For six years of the Cameron government ‘austerity’ dominated all discussion of benefit policies. Now it is time to turn a page and start to consider the long-term future of social security, as part of a strategic agenda for raising British living standards following the UK’s decision to leave the EU. Politicians need to find the confidence to argue that generous, well-designed benefits for non-pensioners are essential for a fairer, more prosperous future. Social security for pensioners is now on a strong and sustainable footing.
Running on fumes: London council services in austerity
Centre for London (November 2015)
Public services in London face tough times. Over the past five years, London boroughs have absorbed real terms funding cuts of 44%, while the capital’s population and their needs continue to grow. This report provides an overview of how London boroughs’ spending has changed over the past five years, and looks ahead to the potential impact of the next phase of cuts. The report goes onto question whether these approaches will continue to bear fruit if the next phase of cuts is as severe.
Sleepless nights: accessing justice without legal aid
Toynbee Hall (November 2015)
In response to the need for a client-based perspective, Toynbee Hall and Middlesex University conducted primary research to examine the impact of legal aid cuts on people’s lived experiences. Based on data from in-depth interviews, surveys and two sets of service evaluation, this research suggests that seeking justice without legal aid is a precursor to sleepless nights – feeling stressed, powerless and unable to get on with life.
The Spending Challenge: How to cut spending while maintaining quality
Institute for Government, September 2016
The Government faces a huge spending challenge. While it has made clear that it is prepared to borrow more than planned should the economy deteriorate, Prime Minster Theresa May has also committed herself to continuing George Osborne’s cuts to day-to-day spending. As she has set herself against substantial tax rises, such cuts remain the only long-term way to balance Britain’s books.
At the same time, none of the pressures on public services have gone away. The performance of key parts of the NHS, such as A&E, is still declining. The pressures on areas as diverse as social care or the prison service remain both obvious and severe. Meanwhile, polling shows that the public’s appetite for further austerity appears to be declining.
This briefing paper examines the options that the Government has for reducing spending while maintaining the quality of public services.
Social Policy in a Cold Climate
Centre for Analysis of Social Exclusion, London School of Economics, 2013
A set of reports from a programme of research to examine the effects of major economic and political changes in the UK from 2007-15, particularly their impact on the distribution of wealth, poverty and social mobility. These reports cover the period up to 2010.
Audit Commission, November 2011
Analysis of local authorities’ responses to the challenging financial climate, summarising the extent of cuts, the immediate impact and risk factors.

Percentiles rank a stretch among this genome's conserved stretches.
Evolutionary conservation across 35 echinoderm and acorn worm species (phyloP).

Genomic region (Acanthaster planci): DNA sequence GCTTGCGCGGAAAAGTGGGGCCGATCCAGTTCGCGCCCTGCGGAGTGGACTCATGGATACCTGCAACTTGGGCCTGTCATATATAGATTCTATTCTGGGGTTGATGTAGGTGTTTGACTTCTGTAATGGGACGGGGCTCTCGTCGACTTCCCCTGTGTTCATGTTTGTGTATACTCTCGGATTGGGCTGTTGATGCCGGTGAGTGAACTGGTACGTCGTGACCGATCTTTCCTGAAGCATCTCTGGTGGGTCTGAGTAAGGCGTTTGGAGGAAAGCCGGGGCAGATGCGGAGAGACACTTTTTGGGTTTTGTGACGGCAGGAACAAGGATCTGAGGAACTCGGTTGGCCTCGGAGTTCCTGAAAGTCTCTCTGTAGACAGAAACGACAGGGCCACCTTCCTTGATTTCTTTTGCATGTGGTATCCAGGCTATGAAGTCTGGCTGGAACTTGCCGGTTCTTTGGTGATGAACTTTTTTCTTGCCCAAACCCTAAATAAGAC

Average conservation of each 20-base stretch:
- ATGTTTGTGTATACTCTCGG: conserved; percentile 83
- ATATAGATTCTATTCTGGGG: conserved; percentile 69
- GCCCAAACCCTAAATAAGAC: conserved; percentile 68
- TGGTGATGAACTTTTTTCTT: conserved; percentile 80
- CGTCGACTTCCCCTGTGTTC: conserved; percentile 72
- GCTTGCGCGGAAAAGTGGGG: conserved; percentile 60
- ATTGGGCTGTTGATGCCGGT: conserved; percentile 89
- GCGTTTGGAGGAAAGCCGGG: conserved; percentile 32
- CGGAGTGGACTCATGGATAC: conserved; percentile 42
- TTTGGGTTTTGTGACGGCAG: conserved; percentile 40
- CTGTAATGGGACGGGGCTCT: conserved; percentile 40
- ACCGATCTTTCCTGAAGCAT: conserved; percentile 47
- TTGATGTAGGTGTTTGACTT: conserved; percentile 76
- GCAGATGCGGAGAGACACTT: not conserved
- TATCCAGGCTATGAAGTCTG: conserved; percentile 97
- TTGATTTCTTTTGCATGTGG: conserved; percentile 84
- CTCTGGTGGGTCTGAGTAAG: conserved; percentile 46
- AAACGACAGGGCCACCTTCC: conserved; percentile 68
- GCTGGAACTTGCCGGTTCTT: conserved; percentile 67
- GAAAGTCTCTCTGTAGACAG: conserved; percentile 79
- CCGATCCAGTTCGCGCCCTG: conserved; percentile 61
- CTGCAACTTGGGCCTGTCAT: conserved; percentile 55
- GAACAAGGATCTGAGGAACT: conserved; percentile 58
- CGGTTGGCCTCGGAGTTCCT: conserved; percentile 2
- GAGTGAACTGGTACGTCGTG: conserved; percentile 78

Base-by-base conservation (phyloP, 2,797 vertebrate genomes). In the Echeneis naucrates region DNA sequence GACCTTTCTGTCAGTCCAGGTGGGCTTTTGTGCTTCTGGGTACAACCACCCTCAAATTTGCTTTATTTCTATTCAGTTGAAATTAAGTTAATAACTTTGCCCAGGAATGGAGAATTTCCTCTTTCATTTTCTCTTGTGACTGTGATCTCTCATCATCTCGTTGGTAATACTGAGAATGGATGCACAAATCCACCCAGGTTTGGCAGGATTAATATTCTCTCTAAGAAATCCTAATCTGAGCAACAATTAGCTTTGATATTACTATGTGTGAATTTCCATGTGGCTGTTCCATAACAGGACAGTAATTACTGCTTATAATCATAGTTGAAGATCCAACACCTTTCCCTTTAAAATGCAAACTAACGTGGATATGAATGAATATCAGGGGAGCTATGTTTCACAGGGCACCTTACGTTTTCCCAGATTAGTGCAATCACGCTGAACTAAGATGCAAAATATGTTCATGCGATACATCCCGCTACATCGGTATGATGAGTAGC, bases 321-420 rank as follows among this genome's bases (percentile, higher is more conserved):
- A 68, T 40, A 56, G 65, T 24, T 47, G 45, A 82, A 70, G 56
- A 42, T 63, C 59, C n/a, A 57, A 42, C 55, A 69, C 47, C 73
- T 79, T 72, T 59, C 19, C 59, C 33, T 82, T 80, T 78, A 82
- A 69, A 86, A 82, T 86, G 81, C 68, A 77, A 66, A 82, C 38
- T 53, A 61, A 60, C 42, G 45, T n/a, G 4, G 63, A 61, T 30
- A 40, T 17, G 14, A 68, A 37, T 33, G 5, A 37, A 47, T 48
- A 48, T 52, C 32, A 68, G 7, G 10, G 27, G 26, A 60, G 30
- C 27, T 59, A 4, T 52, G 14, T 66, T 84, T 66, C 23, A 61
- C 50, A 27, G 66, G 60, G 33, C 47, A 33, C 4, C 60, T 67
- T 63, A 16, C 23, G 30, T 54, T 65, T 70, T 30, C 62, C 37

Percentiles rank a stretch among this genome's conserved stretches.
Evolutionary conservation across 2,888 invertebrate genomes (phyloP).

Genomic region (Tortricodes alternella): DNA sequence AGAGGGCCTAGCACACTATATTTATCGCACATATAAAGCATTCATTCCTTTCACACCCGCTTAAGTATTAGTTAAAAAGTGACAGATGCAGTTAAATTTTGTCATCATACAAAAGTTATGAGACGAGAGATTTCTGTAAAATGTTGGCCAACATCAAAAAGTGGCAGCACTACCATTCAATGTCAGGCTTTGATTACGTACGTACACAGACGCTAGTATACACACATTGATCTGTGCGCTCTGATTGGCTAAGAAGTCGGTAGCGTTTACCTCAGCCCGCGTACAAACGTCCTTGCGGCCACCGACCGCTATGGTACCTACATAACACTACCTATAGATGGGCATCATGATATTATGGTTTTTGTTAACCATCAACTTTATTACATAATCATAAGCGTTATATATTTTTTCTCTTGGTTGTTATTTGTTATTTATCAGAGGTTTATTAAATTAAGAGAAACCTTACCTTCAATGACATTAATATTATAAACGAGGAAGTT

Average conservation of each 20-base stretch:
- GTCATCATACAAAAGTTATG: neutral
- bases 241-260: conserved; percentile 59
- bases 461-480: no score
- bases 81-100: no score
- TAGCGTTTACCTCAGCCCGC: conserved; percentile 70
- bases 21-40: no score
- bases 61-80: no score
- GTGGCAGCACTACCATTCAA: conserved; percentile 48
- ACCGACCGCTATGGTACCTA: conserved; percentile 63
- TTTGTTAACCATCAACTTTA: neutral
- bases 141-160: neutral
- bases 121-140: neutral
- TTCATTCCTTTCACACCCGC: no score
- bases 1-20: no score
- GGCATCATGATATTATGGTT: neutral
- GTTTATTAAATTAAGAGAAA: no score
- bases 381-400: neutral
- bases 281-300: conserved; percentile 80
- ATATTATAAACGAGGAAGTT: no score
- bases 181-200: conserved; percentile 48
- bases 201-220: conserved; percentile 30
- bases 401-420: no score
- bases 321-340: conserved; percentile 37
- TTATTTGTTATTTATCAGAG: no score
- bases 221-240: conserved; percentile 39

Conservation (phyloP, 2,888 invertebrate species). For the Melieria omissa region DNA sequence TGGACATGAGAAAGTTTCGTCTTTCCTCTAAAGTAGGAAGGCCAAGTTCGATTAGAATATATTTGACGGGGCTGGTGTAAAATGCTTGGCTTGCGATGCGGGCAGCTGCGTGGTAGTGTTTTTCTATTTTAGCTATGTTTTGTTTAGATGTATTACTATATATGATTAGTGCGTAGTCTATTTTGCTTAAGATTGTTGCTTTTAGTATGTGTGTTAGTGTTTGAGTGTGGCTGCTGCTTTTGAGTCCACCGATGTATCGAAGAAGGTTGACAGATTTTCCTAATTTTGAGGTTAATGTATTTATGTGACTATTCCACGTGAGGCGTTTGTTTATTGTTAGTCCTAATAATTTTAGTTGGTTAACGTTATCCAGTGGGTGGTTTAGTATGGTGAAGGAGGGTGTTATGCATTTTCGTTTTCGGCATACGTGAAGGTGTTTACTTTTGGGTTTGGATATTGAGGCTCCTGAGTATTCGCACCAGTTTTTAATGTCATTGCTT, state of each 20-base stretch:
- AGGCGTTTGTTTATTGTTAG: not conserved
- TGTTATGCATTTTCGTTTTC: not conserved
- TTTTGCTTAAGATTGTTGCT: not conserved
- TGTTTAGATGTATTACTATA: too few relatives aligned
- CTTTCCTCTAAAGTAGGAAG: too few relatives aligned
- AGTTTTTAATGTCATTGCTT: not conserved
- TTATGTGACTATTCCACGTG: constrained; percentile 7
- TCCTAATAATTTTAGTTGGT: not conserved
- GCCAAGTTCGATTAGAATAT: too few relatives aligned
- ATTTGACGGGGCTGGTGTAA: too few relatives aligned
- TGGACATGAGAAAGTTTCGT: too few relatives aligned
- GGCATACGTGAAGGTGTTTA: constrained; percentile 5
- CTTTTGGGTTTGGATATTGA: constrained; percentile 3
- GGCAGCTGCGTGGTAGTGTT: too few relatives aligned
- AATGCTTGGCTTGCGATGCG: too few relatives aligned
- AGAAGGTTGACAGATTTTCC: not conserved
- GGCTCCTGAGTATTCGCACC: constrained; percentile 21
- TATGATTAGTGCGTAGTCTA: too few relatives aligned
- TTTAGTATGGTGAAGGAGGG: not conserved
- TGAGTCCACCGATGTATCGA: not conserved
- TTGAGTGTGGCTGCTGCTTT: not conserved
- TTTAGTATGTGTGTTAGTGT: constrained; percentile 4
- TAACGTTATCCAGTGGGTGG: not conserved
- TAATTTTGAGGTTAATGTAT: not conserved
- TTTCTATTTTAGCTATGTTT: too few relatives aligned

The UK’s youth services: how cuts are removing opportunities for young people and damaging their lives
Unison (August 2014)
UNISON’s research, based on data provided in response to a Freedom of Information request from 168 local authorities across the UK, shows that youth services lost at least £60 million of funding between 2012 and 2014. The report finds that more than 2000 jobs have been lost in that period; around 350 youth centres have closed as a result of the cuts; 41,000 youth service places for young people have been cut; and at least 35,000 hours of outreach work by youth workers have been removed.
Updated cuts report
Analysis suggests that London's voluntary and community sector was disproportionately cut in 2011-12 compared with national government cuts to London's local authorities, in breach of current Best Value Duty guidance.
Welfare reform voices from the voluntary sector
NCVO (January 2016)
Research carried out by the National Council for Voluntary Organisations (NCVO) has found that voluntary organisations such as cancer charities, homeless shelters and advice services have experienced greater demand for their services as a result of welfare reforms.
The report reflects on the experiences of voluntary organisations and the extent to which the government’s objectives of simplifying the benefits system, protecting the most vulnerable and incentivising work are being met.
According to the report, a rise in demand for voluntary organisations’ services during the welfare reform period was coupled with cuts to government funding for charities of £1.7bn from 2010-11 to 2012-13.
When the going gets tough
Sarah Hedley and Iona Joy, New Philanthropy Capital, 2012
This report draws on a survey of the largest charities that earn at least part of their income from public sector contracts, to elicit hard-hitting, if not unexpected, messages. 62% of charities surveyed expected to dip into reserves to survive or have already done so; 73% either plan to make staff redundant in the next 12 months or have already done so; 65% have cut or planned to cut front-line services. Over 90% believe they face more risk in the current commissioning environment than before, the result of new funding mechanisms as well as cuts in third sector income. The report offers lessons for commissioners and charities and examples of adaptation to the new environment. Concerns include cash flow problems arising from impractical payment arrangements, competition from the private sector and squeezed sub-contracts.